Orbit Fab gets award to test satellite refueling technology
WASHINGTON — A startup that seeks to create refueling facilities in orbit for satellites has received a government grant to develop one essential technology for that system.
San Francisco-based Orbit Fab received an award from America’s Seed Fund, a grant program run the National Science Foundation’s (NSF), the company announced March 31. The company plans to use the $250,000 grant to test a docking system that will allow satellites to be refueled.
“What we’re trying to do here is develop a cooperative docking system,” said Daniel Faber, chief executive of Orbit Fab, in an interview. “We’re trying to define a low-cost solution for both the active and the passive side for a refueling docking system. That way, our refueling ecosystem becomes a lot more viable.”
The NSF award will allow Orbit Fab to refine the requirements for the system by talking with potential customers, along with performing modeling and simulations. That will be followed by tests of the technology on an air-bearing table, which the company hopes to carry out this summer.
The award is similar to Small Business Innovation Research (SBIR) programs by other agencies, such as NASA and the U.S. Air Force, and includes an option for a second phase that would be worth between $1 million and $1.5 million. “That lets us take those requirements and implement them with a whole lot more testing,” he said, such as six-degree-of-freedom tests of the system. “Ultimately, getting to orbital flight testing is the goal.”
The company has good relationships with the Air Force and NASA, but went with the NSF award because of its emphasis on supporting technologies that can become commercially viable. “The thing that really surprised me about the NSF is the focus on commercialization,” he said. “The NSF has a huge push to make sure that this is a product.”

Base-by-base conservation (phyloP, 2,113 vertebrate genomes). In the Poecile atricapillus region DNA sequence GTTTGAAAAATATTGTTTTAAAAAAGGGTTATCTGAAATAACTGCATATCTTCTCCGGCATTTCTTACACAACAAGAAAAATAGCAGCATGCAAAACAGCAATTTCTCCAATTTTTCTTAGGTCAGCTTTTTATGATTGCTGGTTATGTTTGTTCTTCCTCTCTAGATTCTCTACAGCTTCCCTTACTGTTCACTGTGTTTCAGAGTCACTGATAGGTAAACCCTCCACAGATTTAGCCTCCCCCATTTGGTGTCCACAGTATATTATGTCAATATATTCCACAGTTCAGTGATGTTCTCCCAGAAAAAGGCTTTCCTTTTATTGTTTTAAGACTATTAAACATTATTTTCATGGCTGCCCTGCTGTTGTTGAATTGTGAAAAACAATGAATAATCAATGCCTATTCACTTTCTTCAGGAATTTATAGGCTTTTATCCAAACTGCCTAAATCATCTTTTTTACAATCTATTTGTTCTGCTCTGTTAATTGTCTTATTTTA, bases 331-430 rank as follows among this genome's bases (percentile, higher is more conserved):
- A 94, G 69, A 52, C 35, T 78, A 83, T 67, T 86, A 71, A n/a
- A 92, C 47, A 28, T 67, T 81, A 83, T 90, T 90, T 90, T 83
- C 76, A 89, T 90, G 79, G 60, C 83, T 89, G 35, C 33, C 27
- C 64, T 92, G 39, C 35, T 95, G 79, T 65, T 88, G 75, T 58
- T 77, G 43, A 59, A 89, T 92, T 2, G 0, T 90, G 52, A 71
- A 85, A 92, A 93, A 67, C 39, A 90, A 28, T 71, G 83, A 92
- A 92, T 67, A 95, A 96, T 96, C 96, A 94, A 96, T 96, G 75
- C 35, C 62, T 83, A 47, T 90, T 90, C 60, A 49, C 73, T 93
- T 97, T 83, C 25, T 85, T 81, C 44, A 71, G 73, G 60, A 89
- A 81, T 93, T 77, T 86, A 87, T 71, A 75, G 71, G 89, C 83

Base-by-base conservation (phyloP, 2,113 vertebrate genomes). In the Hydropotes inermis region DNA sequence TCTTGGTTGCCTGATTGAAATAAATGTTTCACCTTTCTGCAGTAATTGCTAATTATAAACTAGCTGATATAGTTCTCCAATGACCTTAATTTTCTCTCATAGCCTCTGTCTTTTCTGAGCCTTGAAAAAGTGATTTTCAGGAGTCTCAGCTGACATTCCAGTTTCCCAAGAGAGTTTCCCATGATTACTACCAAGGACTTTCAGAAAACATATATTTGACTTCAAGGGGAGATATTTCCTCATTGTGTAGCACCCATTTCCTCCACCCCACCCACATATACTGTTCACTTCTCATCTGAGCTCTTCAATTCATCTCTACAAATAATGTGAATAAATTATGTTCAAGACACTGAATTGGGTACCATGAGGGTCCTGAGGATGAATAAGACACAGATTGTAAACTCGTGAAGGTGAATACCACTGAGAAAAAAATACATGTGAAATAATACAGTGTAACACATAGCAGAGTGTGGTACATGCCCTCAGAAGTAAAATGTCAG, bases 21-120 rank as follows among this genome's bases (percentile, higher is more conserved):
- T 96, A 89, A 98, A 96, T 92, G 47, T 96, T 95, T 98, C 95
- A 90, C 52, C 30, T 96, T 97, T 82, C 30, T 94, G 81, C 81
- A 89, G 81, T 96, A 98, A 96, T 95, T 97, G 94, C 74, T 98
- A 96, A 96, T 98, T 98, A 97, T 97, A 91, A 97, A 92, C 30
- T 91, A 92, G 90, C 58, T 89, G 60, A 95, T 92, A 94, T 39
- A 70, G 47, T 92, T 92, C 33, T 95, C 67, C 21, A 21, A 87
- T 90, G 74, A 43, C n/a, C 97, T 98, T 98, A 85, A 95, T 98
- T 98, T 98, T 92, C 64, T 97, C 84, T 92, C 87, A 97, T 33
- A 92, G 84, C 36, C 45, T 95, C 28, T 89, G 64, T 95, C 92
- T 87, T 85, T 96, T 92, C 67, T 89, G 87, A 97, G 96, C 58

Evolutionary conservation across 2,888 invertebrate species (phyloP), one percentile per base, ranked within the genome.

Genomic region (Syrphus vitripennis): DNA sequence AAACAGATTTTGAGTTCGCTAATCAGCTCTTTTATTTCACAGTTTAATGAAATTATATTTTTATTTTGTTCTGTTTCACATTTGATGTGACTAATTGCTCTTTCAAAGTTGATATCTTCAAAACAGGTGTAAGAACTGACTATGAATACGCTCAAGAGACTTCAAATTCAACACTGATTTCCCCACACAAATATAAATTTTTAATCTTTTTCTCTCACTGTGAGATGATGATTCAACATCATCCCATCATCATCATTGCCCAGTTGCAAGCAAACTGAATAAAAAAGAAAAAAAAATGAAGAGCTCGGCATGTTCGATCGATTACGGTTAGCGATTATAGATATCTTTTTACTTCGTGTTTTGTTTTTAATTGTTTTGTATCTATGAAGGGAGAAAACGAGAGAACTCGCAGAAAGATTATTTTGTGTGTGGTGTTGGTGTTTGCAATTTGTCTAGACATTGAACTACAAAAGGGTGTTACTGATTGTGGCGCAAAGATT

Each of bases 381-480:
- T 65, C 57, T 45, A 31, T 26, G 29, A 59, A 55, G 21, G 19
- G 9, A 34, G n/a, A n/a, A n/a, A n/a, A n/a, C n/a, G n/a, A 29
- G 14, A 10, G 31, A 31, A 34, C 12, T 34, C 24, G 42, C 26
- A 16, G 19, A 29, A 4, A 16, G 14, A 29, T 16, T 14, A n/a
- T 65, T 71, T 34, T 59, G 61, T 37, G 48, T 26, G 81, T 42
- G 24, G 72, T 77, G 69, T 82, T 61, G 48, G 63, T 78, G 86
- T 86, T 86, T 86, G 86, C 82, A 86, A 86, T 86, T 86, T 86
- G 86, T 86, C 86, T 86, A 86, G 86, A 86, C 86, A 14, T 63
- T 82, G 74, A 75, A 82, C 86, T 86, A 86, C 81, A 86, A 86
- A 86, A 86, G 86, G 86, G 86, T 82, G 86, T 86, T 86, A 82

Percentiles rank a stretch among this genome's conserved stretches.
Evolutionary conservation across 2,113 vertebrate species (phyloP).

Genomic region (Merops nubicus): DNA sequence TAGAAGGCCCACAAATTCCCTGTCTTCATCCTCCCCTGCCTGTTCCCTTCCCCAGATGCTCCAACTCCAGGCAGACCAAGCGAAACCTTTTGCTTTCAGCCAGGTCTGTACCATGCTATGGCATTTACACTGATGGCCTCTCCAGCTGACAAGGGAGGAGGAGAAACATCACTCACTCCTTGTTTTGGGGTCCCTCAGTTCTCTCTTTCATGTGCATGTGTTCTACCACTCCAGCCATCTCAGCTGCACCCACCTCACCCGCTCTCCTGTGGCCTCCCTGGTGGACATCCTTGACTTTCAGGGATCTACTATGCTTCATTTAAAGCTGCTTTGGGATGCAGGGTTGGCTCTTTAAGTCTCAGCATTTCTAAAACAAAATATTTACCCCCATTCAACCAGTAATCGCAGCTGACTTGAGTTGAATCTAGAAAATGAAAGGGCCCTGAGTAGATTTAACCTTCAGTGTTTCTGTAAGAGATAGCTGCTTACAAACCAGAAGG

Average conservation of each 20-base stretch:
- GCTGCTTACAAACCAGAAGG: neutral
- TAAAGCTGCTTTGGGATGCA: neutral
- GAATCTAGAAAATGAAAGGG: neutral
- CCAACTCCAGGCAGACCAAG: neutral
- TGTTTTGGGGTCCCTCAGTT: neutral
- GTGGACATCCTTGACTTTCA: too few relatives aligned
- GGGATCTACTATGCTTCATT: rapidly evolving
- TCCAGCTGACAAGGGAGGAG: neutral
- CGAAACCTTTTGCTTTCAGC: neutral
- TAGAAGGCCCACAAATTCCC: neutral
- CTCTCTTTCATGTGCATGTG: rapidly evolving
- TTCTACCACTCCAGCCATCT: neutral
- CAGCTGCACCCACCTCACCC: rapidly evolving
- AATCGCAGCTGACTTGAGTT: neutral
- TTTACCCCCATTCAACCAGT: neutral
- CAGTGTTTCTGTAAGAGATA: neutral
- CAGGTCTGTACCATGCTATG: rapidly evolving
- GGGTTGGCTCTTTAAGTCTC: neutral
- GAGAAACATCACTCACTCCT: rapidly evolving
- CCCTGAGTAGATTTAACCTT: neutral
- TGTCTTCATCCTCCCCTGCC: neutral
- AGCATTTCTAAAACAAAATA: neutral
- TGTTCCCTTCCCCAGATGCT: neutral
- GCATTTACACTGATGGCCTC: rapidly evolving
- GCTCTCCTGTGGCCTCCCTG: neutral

Faber likened the America’s Seed Fund program to startup accelerators like the Techstars Starbust Space Accelerator, which Orbit Fab participated in last year. “Half their assessment for phase 2 is your commercialization plan, which is not something I’ve ever heard of for a NASA SBIR,” he said. “They’re pushing us to talk to customers and think about product design.”
The docking system technology funded by the NSF will build upon previous work by Orbit Fab, including testing of fluid transfer technology on the International Space Station and development of a replacement for satellite fill/drain valves that enables in-space refueling. All that will support a fuel tanker the company plans to develop to refuel spacecraft.
Faber said that Northrop Grumman’s successful demonstration of its Mission Extension Vehicle (MEV) spacecraft in February, which docked with the Intelsat-901 satellite, has helped raise the profile of satellite servicing, even if the technologies used are different than what Orbit Fab is developing.
“There was an aspect of market risk when we started this company,” he said, that has been eliminated by the successful MEV mission. “I expect that will create even more interest.”
Work is continuing, he added, despite the stay-at-home orders in California enacted in response to the coronavirus pandemic. “It slowed us down a little,” he said, as the company seeks to find new machine shops to perform work. The classification of aerospace manufacturing as a critical industry has helped mitigate those effects.
“Everything looks good now,” he said, including discussions with potential partners. “Whether that holds up is a good question. We’ll have to see how long this lasts and what it does to the industry.”